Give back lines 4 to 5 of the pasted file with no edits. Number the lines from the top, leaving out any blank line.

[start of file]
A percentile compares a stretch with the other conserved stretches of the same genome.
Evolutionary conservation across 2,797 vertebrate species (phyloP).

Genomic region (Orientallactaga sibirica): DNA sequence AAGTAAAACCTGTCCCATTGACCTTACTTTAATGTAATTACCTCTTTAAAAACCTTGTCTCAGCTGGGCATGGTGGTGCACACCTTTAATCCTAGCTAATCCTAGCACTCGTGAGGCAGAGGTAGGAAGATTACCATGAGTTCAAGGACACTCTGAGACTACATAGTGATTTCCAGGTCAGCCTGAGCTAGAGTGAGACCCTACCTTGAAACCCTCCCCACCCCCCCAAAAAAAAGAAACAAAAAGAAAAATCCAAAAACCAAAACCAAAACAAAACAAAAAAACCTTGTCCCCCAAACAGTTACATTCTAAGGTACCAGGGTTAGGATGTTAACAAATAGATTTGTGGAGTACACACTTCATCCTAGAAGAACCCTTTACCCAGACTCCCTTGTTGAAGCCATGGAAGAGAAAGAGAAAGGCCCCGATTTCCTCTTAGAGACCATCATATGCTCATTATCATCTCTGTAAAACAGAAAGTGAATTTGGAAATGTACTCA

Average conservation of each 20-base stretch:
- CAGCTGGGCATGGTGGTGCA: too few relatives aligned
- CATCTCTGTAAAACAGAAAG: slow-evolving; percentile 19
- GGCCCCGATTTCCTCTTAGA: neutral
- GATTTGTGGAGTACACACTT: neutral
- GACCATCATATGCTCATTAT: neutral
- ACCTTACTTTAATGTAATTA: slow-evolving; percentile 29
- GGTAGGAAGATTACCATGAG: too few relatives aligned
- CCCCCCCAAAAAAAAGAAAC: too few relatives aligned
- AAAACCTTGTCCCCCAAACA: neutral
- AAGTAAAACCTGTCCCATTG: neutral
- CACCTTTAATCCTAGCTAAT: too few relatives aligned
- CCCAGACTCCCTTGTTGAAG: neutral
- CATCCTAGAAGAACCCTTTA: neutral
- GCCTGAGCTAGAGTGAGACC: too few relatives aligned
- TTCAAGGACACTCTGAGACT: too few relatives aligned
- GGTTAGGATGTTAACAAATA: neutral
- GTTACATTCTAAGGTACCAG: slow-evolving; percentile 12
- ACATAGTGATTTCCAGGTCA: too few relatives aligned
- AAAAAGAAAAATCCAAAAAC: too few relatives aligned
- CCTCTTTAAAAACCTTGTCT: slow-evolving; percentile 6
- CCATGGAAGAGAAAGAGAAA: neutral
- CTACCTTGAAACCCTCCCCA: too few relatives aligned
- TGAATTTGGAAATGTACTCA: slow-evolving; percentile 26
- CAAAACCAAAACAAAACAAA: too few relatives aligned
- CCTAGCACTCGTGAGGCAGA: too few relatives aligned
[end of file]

Average conservation of each 20-base stretch:
- CAGCTGGGCATGGTGGTGCA: too few relatives aligned